Timothy Snyder’s history of the Holocaust is situated within the framework of his academic speciality: (post)modern Eastern Europe. Snyder’s previous work of popular history, Bloodlands: Europe Between Hitler and Stalin (2013), focused on the hellish reality of Eastern European countries caught between two mass murdering empires in WWII. Black Earth can be read as an extension of that project, only from the perspective of the 5.5 million Jews murdered by Germany in the stateless zones of Eastern Europe. Perhaps unavoidably when one considers the tangled history of the states in question, the reader risks getting lost in the minutia of rival political parties, internal schisms, disputed borders, and ancient ethnic prejudices. Yet despite the expository density, the central tenets of the book are repeated frequently and clearly enough to be condensed easily.
The overwhelming majority of Jews who perished in the Holocaust were murdered in Eastern Europe. Black Earth is a retelling and interpretation of those events, seeking to answer why and how the “heartland of world Jewry” became the staging ground for its extermination. While typical historical analysis has attributed this phenomenon to the fanatical anti-Semitism of Eastern Europeans, Snyder argues that prejudice alone cannot account for why so many people began murdering their neighbors in 1941. Rather, he argues, the true culprit walked away from the war largely unscathed in public opinion and conventional historical narratives: the Soviet Union.
Building his thesis, Snyder first draws a distinction between states that experienced consecutive vs. double occupation. Poland, for example, was subjected to consecutive occupation: invaded by Germany and the USSR from both directions in 1939, and subsequently split between the two aggressors. By contrast, Baltic and Eastern European countries experienced double occupation: first occupied and annexed by the Soviet Union following the Molotov-Ribbentrop Pact of 1939, and then by Germany after Hitler betrayed Stalin and initiated Operation Barbarossa in 1941.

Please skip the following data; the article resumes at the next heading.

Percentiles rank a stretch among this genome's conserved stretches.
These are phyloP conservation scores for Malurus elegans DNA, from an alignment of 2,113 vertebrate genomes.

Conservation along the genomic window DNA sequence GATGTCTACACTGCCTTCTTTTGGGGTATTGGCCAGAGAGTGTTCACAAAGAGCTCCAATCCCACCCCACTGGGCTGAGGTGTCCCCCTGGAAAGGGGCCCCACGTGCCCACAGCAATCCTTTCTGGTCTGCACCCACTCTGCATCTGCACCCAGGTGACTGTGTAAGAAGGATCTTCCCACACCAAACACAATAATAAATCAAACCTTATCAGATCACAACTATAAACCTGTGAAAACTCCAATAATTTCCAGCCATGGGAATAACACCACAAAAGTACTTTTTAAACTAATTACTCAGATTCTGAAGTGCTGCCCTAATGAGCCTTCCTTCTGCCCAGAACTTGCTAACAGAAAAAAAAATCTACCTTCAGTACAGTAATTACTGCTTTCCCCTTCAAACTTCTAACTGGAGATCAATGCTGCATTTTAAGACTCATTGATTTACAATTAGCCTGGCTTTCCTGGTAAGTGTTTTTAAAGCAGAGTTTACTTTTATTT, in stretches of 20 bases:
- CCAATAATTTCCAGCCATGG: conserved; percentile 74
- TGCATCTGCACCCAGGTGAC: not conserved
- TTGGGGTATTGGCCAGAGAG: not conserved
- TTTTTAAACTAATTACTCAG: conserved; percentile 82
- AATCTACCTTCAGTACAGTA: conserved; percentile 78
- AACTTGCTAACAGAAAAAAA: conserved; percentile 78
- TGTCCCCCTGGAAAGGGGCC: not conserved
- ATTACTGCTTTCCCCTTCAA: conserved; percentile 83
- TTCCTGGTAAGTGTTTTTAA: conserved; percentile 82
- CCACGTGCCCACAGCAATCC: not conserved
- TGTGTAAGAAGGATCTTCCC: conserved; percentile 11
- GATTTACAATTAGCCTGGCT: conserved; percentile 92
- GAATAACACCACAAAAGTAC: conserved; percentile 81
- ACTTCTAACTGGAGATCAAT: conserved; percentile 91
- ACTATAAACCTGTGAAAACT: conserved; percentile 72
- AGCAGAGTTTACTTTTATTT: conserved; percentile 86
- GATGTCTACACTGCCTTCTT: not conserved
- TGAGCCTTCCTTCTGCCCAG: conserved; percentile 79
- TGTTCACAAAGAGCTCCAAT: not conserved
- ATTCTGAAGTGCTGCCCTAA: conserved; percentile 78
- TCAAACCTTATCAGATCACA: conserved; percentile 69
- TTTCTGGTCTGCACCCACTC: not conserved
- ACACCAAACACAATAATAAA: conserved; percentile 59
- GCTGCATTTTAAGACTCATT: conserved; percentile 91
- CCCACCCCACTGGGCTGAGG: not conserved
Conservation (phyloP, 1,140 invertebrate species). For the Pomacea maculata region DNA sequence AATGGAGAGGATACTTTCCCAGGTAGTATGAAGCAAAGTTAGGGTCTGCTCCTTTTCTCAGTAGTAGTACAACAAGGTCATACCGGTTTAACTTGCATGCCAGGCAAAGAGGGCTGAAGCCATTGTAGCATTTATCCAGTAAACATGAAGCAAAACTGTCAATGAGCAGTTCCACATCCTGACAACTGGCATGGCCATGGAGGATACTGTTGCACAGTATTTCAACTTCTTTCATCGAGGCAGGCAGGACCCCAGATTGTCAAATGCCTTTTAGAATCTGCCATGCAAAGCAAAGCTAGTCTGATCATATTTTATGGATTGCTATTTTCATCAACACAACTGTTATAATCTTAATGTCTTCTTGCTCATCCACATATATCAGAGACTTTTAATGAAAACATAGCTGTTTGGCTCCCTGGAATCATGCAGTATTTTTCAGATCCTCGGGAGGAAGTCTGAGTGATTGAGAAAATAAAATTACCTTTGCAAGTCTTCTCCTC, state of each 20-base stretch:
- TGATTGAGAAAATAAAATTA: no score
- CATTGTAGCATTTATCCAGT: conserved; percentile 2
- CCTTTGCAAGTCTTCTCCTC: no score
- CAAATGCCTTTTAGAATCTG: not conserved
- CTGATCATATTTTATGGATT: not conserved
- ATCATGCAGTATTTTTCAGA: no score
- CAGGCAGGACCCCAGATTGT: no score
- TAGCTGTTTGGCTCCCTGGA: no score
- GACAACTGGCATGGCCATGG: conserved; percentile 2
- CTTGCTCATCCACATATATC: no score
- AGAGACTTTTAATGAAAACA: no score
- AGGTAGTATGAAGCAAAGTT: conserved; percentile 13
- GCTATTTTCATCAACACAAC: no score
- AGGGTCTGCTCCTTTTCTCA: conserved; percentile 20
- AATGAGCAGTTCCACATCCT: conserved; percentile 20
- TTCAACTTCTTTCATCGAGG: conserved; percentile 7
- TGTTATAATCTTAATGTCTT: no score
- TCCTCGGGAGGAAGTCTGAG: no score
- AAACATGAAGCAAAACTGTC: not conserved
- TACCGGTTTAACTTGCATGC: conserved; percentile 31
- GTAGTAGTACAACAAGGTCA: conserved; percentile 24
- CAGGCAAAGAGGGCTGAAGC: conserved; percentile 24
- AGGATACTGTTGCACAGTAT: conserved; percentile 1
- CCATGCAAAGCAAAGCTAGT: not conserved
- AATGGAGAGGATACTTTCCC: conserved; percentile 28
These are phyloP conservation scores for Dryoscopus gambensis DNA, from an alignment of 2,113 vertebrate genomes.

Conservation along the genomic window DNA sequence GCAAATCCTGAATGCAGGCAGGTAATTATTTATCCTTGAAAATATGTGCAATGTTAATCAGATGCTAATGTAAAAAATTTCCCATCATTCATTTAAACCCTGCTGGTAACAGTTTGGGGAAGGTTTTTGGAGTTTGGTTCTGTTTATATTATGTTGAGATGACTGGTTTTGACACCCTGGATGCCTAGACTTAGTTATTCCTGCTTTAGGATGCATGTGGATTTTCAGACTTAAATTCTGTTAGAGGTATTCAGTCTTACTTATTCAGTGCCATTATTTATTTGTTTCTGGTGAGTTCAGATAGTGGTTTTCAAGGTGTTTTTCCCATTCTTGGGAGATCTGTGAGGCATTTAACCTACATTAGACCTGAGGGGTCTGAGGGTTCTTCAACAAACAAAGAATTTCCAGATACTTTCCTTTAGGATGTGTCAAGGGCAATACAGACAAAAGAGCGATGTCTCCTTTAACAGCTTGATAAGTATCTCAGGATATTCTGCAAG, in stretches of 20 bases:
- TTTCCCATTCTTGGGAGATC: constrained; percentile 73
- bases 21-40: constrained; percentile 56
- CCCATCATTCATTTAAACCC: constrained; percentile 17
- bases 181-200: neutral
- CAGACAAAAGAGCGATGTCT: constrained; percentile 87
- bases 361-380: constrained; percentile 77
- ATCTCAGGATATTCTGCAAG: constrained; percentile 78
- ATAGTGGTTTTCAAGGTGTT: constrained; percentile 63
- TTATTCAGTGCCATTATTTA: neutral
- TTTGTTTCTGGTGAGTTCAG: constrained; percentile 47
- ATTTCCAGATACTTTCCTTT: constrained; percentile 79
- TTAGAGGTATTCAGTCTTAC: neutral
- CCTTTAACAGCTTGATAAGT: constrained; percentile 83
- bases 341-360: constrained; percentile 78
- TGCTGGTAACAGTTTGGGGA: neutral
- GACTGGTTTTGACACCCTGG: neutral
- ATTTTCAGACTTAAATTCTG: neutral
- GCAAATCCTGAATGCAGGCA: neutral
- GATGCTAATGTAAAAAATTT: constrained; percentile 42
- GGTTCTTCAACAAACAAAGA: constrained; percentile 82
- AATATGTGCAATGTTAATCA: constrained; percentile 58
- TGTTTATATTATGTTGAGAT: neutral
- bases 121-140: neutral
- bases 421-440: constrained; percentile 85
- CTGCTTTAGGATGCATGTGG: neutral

By the time the Germans began their occupation of Eastern Europe, the region had already been devastated by a Soviet campaign of annihilation that included mass murders by the NKVD and large-scale deportations to gulag camps. Indeed, the Soviet atrocities of WWII are much more difficult to fathom or scrutinize, given the capricious nature by which the state murdered and imprisoned millions of civilians. When the Germans arrived and repelled the Red Army, they could convincingly present themselves as liberators. The governments of these ravaged states having already been toppled by the Soviets, the conditions were ideal for Hitler to enact his Final Solution. It was only in such an expansive stateless zone that the Nazis could translate ideology (the Judeo-Bolshevik Myth) into politicized action (the extermination of all Jews—men, women, and children).
Eastern Europeans, anxious for a scapegoat that would obscure their own complicity in the Soviet horrors, gladly bought into the Nazi credo: all Jews are communists and all communists are Jews. This created an arena for performative Nazism, with Eastern Europeans murdering Jews in order to prove themselves to the new regime. Imprisoned Soviet collaborators were told that they could buy their freedom and redeem themselves by killing a single Jew. Greed was another common motivation, as many of the murderers were able to plunder Jewish capital already confiscated by the Soviets. Somewhat less convincingly, Snyder promotes a psychoanalytic interpretation, suggesting that many Eastern Europeans participated in the mass killing of Jews so as to absolve their own conscience of the sins of Soviet collaboration.
Snyder should consider releasing the concluding chapter of Black Earth as a long-form essay. It is in these final pages that he issues the warning of his subtitle, parsing out similarities between our own time and the late 1930s. The modern Right has been radicalized, deriving from its anti-government extremism an erroneous belief that freedom comes from the dismantling of state authority. By way of example, Snyder cites the American invasion and toppling of a sovereign government in Iraq—a march of folly marketed as a campaign to bring freedom to the Iraqi people, but in actuality unleashing total chaos and laying the foundation for the rise of Islamic fascism. Across the ideological spectrum, the Left has been caught in a rising tide of anarchism, exemplified by the various “Occupy” movements. Both factions now crave the destruction of order. As Snyder eloquently observes: “A common ideological reflex has been postmodernity: a preference for the small over the large, the fragment over the structure, the glimpse over the view, the feeling over the fact.” Snyder writes most ominously about climate change, ecological disasters, and imminent conflicts over land and food. However, in the wake of the 2016 U.S. presidential election, his warnings about Vladimir Putin’s ongoing assaults on the postwar order (then isolated to Western Europe and Crimea) feel the most immediately dire. We are undoubtedly entering a new cycle of extremism and global unrest, with challenges that in many ways exceed those of the interwar period. It remains to be seen whether or not we have learned the lessons of history.